Dissecting density


Per Square Mile is a blog about density. It’s about what happens when people live like packed sardines. It’s also about what happens when people live so far apart they can go days without seeing another soul. It’s about living amongst trees and prairies and living in places miles away from them. It’s about the trees and the prairies, too. And lakes and streams and animals and insects. In short, this is a blog about density of all types.

I started thinking about density in earnest a little over six years ago when I moved to San Francisco from St. Paul, Minnesota. St. Paul itself was a big leap from my college days (small-town Minnesota) and my childhood (small-town Wisconsin), but it didn’t compare to what San Francisco held in store. At 17,323 people per square mile, bodies seemed to be crawling over each other. I couldn’t step foot outside of my apartment without seeing another person. That had never happened to me before, and it had a profound impact on the way I think about space.

Since then, I’ve pored over density figures for the places I’ve lived or considered living. Personal sanity is only a part of this obsession; environmental awareness is another. I moved to San Francisco for graduate school, specifically a PhD in environmental science. The coincidence of my study of landscape ecology and the shock of high-density living ended up being a happy one—the PhD process gave me the framework and background to thoughtfully consider my environs.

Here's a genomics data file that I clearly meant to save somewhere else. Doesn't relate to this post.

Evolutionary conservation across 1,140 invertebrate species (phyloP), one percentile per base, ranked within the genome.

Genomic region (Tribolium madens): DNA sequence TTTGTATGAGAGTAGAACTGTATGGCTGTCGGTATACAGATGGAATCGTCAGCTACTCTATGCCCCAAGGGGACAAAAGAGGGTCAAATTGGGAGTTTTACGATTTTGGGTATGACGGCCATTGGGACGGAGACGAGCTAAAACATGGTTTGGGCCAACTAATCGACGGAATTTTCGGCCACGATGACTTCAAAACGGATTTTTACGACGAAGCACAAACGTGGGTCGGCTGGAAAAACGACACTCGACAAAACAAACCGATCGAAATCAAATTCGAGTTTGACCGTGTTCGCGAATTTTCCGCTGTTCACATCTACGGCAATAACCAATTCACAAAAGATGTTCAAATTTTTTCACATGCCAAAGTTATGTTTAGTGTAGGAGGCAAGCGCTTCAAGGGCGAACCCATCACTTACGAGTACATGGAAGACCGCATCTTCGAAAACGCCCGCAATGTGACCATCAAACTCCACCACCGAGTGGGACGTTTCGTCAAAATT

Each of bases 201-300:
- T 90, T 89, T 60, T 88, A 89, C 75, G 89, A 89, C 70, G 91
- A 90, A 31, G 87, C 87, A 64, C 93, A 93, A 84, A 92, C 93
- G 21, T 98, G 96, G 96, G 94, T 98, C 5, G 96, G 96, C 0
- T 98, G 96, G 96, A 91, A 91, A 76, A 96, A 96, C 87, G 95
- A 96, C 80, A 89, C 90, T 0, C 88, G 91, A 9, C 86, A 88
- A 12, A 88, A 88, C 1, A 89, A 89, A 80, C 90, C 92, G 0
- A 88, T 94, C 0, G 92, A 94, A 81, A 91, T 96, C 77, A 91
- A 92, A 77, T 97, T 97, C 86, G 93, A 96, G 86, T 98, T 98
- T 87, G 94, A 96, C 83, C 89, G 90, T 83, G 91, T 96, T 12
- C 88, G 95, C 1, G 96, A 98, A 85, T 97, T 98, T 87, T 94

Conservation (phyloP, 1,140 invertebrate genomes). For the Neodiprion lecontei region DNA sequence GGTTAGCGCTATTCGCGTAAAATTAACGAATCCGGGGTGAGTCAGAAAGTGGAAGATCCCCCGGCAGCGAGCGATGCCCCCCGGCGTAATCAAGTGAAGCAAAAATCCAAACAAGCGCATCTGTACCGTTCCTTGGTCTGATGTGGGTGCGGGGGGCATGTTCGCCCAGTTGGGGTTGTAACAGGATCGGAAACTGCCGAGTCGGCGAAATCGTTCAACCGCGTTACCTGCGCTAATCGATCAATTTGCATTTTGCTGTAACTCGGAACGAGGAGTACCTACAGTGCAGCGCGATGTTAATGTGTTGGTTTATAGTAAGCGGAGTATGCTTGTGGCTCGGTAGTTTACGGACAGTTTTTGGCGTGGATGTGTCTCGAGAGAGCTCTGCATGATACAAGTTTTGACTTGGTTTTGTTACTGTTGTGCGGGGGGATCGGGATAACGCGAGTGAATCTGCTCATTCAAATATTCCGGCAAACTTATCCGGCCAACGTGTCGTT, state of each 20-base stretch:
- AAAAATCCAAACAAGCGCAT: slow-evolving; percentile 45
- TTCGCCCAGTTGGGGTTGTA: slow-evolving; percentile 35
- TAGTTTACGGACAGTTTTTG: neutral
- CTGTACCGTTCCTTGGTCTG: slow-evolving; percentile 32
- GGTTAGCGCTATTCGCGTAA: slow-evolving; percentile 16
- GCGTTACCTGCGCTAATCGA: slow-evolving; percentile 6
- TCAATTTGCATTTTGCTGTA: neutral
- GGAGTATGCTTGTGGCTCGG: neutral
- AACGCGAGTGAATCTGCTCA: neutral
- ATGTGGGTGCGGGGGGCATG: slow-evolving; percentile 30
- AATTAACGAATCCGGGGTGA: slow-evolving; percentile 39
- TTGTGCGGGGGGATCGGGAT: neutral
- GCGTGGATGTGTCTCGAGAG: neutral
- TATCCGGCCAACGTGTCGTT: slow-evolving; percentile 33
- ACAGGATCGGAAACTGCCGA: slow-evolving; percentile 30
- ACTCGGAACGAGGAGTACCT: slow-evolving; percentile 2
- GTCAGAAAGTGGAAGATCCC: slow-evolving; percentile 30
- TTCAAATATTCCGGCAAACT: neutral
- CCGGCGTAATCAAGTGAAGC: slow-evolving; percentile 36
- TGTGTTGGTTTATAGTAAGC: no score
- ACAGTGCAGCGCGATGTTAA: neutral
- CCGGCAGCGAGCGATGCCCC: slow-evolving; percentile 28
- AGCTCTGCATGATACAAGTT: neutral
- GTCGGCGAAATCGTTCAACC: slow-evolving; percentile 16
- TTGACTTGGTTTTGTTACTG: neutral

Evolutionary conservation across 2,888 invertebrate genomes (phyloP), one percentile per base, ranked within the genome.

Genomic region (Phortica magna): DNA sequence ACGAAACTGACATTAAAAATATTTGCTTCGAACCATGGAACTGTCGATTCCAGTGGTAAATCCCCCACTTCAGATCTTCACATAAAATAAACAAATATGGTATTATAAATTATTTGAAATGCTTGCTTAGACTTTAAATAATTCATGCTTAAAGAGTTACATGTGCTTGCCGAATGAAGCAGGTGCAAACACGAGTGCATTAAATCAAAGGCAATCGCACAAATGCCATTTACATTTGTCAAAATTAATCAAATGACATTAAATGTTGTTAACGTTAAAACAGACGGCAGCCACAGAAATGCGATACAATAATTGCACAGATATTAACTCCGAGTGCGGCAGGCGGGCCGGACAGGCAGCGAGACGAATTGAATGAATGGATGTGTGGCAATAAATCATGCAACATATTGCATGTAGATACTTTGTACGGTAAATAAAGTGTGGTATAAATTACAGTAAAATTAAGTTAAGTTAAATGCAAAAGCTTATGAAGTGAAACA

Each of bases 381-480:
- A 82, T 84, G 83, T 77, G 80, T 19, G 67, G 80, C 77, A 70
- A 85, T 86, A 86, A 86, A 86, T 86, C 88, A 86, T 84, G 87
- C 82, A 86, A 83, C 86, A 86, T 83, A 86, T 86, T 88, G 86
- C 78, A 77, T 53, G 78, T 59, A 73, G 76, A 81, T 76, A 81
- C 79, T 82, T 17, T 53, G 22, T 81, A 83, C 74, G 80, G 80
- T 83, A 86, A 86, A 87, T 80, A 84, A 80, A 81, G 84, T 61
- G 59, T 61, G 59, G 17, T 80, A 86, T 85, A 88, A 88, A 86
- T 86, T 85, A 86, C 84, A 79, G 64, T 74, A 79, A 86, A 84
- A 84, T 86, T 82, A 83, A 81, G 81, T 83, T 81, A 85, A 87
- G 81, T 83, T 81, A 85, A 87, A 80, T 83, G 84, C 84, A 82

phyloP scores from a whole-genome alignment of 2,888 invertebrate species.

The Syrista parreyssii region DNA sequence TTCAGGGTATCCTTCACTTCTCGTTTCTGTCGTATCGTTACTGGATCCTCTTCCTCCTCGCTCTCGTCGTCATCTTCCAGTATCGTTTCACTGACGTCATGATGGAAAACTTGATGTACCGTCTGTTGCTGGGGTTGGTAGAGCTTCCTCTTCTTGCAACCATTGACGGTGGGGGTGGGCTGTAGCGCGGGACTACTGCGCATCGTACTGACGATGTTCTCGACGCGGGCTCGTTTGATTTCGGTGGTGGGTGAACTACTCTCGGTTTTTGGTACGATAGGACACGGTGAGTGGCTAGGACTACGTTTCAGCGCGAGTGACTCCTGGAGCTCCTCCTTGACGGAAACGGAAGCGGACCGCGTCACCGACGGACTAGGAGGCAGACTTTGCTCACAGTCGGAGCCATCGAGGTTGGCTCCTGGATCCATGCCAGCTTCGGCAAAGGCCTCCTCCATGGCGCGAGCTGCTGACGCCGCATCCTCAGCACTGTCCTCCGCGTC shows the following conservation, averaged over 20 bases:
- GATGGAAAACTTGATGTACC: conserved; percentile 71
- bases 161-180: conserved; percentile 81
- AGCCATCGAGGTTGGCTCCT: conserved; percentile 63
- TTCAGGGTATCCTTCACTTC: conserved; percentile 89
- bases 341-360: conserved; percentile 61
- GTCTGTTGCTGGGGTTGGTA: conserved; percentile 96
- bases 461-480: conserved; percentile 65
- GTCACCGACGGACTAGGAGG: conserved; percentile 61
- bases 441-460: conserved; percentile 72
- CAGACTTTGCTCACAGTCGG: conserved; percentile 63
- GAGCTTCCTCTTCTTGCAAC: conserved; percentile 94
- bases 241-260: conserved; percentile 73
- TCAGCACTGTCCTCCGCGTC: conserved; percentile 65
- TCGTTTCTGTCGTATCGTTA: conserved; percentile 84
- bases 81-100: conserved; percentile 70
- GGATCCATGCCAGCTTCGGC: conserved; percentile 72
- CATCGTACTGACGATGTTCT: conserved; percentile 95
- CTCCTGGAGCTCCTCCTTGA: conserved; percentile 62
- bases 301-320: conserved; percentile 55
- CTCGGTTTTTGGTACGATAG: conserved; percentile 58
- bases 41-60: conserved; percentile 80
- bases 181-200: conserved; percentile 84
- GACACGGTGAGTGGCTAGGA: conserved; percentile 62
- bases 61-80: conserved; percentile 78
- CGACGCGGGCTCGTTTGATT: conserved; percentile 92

For years I have been debating with myself about the benefits of small town life—slower pace, open spaces, nearby wilderness—and the things I admire about big cities—mass transit, energy efficiency, and intellectual vibrancy. Up until now, these debates have been little more than daydreams and thought exercises. But with this here fancy blog, I intend to explore density more fully, both scientifically and philosophically. I probably won’t cover all there is to know about cities, towns, and their relationship with the natural world, but I might as well try.

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